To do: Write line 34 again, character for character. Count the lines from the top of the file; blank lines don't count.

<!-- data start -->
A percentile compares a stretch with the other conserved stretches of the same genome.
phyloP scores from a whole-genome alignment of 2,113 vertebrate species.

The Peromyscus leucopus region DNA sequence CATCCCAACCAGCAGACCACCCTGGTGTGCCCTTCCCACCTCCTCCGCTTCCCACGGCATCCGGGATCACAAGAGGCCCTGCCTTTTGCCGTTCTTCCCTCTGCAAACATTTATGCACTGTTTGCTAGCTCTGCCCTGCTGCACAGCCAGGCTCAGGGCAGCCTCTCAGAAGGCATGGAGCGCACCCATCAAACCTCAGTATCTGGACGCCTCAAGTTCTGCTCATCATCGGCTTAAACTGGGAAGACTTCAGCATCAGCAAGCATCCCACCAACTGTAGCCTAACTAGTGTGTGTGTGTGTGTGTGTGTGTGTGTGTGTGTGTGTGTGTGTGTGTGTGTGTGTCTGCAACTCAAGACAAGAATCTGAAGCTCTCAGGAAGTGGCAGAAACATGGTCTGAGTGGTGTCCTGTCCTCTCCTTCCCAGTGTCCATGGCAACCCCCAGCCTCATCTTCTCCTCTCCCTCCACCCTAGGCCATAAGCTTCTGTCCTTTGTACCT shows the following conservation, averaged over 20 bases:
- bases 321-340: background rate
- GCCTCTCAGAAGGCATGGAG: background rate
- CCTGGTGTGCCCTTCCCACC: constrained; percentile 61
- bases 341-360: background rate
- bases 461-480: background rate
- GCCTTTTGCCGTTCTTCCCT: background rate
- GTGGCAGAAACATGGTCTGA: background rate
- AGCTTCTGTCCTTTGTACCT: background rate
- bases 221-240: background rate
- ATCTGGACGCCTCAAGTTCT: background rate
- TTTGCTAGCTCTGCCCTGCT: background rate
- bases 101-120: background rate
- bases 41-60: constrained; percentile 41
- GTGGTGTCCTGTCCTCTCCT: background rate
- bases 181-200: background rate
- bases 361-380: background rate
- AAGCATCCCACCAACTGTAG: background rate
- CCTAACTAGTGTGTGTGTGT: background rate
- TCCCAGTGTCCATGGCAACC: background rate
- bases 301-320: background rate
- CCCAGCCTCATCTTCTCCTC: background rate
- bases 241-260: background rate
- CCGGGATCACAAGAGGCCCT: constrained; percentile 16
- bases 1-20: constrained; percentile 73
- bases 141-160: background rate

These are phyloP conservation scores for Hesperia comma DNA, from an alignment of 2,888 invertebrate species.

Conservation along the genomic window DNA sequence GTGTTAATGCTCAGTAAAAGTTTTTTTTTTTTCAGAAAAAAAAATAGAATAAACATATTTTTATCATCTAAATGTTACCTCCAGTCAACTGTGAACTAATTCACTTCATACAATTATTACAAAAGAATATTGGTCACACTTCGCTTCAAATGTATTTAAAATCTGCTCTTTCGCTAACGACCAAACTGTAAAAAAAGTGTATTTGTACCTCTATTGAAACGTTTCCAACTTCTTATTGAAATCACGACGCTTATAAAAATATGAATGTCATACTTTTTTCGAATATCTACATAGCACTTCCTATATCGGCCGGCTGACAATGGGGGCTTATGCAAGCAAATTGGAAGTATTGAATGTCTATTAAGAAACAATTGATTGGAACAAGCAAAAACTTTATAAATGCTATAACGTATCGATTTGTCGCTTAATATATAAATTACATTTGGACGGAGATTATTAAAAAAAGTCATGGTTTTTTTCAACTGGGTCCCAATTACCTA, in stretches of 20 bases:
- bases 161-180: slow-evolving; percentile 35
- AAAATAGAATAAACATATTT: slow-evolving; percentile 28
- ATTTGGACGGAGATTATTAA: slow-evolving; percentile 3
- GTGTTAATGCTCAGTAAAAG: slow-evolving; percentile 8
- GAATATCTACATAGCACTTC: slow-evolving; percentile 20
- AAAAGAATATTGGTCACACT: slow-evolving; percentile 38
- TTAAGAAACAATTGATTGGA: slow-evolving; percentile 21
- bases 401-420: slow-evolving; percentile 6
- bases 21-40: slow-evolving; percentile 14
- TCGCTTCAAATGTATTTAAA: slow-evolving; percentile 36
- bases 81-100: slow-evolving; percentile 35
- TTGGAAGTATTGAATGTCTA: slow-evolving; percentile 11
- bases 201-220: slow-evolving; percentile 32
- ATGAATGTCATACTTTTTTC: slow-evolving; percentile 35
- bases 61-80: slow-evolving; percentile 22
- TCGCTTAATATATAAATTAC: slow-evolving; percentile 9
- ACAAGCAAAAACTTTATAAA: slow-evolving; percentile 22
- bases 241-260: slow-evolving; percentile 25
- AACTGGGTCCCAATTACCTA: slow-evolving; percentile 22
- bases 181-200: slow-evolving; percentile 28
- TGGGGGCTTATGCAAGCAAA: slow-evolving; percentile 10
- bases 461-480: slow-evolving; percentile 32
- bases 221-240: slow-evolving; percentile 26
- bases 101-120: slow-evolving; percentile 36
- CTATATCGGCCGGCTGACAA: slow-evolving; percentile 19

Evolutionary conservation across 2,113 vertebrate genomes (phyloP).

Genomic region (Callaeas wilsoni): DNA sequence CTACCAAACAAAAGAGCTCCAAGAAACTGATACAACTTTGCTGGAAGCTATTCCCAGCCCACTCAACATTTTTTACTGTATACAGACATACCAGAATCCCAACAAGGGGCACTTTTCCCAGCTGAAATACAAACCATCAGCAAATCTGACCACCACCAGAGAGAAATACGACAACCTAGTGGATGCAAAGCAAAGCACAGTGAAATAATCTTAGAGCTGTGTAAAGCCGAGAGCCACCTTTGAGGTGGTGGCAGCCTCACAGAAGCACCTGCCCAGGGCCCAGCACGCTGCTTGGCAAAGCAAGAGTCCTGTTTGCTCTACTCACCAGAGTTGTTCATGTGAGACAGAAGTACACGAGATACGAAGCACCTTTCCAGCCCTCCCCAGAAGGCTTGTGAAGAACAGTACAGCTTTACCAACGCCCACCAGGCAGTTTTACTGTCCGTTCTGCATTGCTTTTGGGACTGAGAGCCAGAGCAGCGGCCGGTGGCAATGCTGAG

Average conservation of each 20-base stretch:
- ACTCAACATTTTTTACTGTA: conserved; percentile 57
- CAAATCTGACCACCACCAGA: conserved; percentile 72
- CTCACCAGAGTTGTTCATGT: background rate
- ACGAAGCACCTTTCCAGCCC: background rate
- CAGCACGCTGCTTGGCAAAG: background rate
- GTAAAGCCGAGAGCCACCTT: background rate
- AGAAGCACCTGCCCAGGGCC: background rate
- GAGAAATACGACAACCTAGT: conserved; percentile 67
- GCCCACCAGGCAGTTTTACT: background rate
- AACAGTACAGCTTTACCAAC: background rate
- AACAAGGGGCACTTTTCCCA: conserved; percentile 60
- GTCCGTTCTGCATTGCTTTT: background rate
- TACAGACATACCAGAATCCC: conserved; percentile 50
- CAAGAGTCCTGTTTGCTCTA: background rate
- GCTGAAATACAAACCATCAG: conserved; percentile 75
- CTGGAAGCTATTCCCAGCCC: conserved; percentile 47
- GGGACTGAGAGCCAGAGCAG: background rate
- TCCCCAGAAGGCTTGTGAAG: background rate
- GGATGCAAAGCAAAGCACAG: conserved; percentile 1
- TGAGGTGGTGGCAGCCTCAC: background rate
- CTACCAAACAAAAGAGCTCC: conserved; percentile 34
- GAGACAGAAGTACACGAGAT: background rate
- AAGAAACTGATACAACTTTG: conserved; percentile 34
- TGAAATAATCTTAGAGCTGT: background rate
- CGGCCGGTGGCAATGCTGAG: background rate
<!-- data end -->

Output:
- GTGTTAATGCTCAGTAAAAG: slow-evolving; percentile 8